Just Mercy

Review: Just Mercy

By Brendo
29 Jan 20

Just Right!

"Just Mercy" is an investment in raw emotion and a victory for the wrongfully accused against terrible injustice. It's not to be said that every man (or black man) on death row is blameless, but Destin Daniel Cretton's film takes a solid swipe not at the death penalty itself but at the clear and present breach of a system that has become draconian. More than any film before it, "Just Mercy" makes no apology in terms of forcing to the surface, the brazenly racist and corrupt law enforcement agencies and courts that continually operate in the Deep South. These powerful forces use the threat and fear of the electric chair or lethal injection as a convenient solution to keep Black America under control. It is a sad truth that this great nation doesn't want the world to see.

Based on young civil rights attorney, Bryan Stevenson's book of the same name, Cretton and his writers have achieved a poignant result considering the confronting nature of the experiences eye-witnessed and shared by the author. By no means does the film paint the condemned characters as angels (in fact it subtly points out their imperfections), but the Director has respectfully dissected Stevenson's sensitive material then packages it into a moving courtroom drama.

Bryan Stevenson (Michael B. Jordan) has just been appointed to the bar when he courageously moves away from his comfort zone in suburban Delaware and sets up shop, so to speak, in the heart of "To Kill a Mockingbird" country; the Deep South. His work inevitably takes him to the notorious death row and Walter McMillian (Jamie Foxx), a condemned man who has been wrongfully convicted of murdering a young white woman in a laundromat. With a stack of evidence proving his incarceration was a mistake at the very least, it becomes apparent that Walter is an innocent man. But Stevenson's investigation is sabotaged at every turn and with it the sobering reality of who he is and where he is; a black man in real America. With the help of a very brave legal assistant, Eva Ansley (Brie Larson), the young lawyer must overcome extreme bigotry and hatred to do what is right and just.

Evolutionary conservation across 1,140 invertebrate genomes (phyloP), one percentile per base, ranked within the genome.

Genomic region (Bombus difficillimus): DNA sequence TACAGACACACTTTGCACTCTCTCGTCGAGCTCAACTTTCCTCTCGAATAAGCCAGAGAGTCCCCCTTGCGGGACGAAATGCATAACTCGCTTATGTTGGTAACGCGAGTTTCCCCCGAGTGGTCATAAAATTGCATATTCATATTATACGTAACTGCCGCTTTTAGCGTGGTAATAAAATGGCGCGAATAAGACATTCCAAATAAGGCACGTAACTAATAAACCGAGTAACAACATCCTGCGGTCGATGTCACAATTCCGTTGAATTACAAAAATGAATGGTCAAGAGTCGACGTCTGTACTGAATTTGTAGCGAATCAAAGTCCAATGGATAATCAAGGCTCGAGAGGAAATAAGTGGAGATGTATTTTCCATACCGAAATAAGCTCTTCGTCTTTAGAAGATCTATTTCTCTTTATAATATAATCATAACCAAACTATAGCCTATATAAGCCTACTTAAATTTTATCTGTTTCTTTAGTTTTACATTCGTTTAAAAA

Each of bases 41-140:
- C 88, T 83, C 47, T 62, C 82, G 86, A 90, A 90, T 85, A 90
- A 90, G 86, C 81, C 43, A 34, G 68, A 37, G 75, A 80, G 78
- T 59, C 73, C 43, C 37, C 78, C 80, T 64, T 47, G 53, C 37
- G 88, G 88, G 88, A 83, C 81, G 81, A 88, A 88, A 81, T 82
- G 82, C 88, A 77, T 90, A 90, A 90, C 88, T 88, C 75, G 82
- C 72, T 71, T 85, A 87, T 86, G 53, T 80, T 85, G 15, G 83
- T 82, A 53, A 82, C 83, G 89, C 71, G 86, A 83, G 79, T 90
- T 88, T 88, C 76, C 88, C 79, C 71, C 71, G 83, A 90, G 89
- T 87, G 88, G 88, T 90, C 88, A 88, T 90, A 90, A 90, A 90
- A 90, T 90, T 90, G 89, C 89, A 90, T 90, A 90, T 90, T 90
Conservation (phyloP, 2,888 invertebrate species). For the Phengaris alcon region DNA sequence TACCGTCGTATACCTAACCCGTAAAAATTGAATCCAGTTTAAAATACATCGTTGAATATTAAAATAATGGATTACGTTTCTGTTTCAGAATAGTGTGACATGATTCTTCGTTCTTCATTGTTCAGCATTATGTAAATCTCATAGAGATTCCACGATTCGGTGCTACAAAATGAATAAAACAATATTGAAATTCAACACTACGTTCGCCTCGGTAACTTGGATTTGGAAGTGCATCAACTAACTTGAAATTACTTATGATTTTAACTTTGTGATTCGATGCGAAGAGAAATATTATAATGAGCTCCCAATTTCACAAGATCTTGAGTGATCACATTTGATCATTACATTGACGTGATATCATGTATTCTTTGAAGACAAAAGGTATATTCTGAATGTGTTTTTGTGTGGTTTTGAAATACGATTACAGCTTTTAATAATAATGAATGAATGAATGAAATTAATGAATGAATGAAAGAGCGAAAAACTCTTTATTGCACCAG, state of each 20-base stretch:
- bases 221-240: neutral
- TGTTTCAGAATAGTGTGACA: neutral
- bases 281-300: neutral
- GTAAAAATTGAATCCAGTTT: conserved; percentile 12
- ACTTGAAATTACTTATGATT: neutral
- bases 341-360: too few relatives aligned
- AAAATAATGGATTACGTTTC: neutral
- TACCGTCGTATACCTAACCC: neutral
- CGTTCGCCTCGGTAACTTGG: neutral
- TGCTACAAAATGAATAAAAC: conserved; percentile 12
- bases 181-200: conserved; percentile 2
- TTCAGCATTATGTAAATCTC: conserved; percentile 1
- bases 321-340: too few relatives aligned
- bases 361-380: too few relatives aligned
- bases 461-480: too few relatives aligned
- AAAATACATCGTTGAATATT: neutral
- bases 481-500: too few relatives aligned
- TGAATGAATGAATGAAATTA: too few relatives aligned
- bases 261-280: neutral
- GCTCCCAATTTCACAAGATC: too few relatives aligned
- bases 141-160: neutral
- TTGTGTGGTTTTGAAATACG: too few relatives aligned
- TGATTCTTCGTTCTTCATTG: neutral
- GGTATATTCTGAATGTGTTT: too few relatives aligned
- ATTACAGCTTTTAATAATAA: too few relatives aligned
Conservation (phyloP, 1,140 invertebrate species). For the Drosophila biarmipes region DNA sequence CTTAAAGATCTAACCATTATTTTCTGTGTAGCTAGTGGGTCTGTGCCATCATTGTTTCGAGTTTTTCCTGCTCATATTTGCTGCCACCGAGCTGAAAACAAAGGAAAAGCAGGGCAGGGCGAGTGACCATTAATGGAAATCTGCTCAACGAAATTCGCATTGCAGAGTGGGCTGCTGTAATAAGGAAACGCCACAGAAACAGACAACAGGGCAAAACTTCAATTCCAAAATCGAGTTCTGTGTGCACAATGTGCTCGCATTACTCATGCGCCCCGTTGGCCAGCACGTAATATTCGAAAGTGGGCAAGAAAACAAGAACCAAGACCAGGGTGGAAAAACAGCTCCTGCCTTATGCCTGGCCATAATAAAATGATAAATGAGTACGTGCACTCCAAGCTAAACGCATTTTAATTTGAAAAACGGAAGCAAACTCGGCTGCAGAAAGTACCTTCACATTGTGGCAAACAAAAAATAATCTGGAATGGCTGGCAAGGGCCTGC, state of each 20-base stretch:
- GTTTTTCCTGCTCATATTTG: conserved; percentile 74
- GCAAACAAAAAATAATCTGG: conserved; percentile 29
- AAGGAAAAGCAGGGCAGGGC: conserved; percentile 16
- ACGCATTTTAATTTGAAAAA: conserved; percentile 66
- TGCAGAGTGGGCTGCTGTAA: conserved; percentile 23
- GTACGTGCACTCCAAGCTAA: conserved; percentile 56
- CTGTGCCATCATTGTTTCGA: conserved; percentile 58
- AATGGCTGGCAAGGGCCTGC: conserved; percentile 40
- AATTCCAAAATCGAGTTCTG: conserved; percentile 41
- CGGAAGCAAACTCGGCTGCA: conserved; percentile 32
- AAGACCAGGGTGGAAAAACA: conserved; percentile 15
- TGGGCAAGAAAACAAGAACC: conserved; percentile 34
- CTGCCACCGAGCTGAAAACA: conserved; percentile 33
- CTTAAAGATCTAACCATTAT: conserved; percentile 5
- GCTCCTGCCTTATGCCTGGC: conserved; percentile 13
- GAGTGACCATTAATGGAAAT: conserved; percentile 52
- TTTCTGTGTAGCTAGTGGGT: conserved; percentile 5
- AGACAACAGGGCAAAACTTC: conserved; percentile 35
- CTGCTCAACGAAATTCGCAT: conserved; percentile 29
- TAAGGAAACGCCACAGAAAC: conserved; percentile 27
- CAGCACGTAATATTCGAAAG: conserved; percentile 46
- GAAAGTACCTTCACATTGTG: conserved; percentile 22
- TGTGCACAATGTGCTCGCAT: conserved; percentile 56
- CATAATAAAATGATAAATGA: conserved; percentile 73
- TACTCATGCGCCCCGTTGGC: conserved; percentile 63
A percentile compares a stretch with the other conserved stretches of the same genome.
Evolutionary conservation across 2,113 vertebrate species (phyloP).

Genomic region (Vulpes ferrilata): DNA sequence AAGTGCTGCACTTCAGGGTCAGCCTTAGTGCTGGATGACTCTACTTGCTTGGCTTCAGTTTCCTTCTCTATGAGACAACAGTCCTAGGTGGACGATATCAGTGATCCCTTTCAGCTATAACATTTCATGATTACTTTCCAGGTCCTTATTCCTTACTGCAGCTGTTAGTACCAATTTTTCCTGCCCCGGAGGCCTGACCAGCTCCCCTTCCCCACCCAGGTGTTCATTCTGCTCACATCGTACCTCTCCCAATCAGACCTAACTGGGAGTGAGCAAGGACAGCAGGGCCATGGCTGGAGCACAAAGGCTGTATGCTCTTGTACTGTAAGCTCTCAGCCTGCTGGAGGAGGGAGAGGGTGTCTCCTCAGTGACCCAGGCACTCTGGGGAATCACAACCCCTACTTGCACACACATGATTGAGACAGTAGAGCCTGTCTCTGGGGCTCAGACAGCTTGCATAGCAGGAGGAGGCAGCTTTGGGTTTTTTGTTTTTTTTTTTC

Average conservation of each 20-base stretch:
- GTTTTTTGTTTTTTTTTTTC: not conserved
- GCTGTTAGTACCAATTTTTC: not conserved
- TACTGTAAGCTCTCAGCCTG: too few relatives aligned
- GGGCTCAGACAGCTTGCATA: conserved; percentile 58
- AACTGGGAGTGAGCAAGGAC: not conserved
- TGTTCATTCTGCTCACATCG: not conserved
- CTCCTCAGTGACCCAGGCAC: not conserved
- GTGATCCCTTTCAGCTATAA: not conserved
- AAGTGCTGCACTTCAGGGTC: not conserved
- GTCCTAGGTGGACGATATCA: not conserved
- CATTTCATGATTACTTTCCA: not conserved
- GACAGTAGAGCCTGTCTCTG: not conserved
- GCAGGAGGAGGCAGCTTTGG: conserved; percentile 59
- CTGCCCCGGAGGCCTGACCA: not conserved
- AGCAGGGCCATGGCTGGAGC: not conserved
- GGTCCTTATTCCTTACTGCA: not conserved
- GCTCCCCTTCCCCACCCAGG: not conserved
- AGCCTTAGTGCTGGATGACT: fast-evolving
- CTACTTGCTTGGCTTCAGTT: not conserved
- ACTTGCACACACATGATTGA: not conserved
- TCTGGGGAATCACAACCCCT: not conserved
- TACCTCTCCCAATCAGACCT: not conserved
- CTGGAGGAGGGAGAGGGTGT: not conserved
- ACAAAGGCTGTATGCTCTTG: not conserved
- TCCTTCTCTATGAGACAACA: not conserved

Jordan and Foxx are superb in their leading roles. They both have no struggle with motivation and are fully engrossed with the time afforded to them in front of the camera. Each one feeding off the other when a scene allows them to share the screen. The longer their on-screen presence, the greater chemistry they radiate through to a thoroughly engaged audience. Jamie Foxx plays out his finest performance since his Oscar win for "Ray", and Michael B. Jordan is quickly earning a reputation as a strong character actor with another staunchly professional approach to his vocation. Jordan's diversity has undoubtedly helped him to compassionately imitate a civil rights treasure and this was his film to own. Without these two outstanding actors, "Just Mercy" would not have had nearly the emotional punch as it does.

A heartbreaker in its worst moments and a singing choir of joy at the climax, "Just Mercy" will send you on a rollercoaster of human emotion. 9/10.